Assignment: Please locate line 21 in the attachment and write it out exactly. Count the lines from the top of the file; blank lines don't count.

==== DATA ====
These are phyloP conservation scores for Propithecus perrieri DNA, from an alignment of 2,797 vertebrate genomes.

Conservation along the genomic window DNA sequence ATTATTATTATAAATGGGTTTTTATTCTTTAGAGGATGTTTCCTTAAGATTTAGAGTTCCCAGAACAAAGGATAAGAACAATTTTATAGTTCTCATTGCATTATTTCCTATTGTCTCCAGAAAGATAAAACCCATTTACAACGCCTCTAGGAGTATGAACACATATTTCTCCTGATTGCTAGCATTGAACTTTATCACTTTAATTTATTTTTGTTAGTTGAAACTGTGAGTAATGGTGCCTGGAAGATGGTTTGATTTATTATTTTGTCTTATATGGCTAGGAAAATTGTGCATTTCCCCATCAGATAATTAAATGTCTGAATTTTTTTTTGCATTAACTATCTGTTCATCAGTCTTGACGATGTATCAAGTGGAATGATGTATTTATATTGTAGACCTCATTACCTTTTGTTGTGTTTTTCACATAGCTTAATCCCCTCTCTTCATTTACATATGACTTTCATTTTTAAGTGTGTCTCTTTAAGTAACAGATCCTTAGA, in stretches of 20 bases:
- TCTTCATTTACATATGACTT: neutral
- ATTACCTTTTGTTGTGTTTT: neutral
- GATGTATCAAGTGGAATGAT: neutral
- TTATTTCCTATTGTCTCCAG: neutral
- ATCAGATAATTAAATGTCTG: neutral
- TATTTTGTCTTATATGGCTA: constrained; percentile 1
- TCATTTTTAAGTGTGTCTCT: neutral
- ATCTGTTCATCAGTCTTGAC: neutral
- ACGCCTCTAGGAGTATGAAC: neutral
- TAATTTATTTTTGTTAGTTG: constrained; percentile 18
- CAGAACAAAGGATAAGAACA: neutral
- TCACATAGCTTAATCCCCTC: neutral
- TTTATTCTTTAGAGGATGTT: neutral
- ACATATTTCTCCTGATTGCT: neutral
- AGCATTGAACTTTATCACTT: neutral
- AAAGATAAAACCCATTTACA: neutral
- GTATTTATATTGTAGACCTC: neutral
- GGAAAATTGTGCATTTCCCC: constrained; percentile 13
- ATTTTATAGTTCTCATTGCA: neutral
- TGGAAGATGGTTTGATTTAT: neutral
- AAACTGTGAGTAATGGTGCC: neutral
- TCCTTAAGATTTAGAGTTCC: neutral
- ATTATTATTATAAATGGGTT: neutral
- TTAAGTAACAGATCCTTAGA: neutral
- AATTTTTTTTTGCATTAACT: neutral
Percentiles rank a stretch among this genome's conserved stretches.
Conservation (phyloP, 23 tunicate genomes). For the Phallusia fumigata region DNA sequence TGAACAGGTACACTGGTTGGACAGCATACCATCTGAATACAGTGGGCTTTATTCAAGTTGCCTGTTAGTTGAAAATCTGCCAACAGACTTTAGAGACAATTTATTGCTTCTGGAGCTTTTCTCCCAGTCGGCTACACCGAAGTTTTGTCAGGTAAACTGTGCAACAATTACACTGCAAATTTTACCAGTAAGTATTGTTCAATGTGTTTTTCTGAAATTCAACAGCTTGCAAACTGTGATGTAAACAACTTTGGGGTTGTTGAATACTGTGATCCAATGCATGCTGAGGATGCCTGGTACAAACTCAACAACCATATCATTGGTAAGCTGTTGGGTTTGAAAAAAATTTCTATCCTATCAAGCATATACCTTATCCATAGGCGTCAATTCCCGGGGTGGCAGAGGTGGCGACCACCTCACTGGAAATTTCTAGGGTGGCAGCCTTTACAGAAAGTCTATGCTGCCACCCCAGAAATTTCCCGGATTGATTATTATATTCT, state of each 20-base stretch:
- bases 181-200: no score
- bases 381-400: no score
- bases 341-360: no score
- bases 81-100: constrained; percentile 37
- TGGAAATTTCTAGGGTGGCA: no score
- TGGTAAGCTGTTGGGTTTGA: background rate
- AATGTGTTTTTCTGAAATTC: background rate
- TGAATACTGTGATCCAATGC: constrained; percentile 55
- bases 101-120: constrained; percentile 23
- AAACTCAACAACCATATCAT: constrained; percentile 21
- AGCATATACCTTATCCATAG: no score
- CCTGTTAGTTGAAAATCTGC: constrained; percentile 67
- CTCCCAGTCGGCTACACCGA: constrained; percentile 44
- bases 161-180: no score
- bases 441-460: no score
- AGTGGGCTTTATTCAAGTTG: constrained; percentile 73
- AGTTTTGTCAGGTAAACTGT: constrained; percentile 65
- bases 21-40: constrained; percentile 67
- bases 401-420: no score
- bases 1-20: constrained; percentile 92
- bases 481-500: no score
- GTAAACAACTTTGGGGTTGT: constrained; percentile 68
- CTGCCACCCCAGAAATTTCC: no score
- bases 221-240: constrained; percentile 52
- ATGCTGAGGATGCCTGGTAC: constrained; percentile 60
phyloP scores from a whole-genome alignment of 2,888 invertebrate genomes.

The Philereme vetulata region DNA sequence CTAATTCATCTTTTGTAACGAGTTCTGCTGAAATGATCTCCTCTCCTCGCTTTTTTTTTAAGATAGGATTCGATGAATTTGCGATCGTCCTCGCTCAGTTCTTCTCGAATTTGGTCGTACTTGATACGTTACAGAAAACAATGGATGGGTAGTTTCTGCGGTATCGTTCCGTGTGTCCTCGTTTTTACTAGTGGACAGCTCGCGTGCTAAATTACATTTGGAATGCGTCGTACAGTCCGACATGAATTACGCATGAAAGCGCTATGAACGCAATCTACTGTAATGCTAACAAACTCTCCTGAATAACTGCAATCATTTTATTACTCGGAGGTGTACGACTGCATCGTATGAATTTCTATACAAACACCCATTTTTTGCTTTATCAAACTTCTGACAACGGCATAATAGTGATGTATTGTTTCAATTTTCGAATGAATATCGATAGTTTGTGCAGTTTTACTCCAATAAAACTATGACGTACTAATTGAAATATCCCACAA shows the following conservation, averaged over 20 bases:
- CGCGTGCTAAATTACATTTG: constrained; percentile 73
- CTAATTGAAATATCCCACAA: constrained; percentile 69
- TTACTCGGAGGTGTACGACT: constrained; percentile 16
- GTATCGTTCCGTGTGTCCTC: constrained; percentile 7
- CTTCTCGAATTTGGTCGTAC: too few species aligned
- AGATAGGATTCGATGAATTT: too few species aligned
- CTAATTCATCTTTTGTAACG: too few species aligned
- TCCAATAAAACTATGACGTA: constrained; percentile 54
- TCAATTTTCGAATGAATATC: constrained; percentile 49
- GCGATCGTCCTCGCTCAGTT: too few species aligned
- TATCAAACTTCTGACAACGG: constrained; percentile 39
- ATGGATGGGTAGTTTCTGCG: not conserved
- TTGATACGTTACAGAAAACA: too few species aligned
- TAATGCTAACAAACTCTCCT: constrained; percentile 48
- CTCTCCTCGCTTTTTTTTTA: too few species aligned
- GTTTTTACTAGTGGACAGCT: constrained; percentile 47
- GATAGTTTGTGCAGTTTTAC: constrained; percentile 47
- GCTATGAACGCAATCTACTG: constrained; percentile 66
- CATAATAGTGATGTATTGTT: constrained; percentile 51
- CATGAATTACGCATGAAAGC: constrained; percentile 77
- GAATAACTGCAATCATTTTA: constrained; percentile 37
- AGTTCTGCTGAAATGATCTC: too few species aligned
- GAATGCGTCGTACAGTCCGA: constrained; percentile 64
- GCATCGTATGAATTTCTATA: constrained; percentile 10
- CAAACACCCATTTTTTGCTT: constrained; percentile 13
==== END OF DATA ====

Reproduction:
- ATTTTATAGTTCTCATTGCA: neutral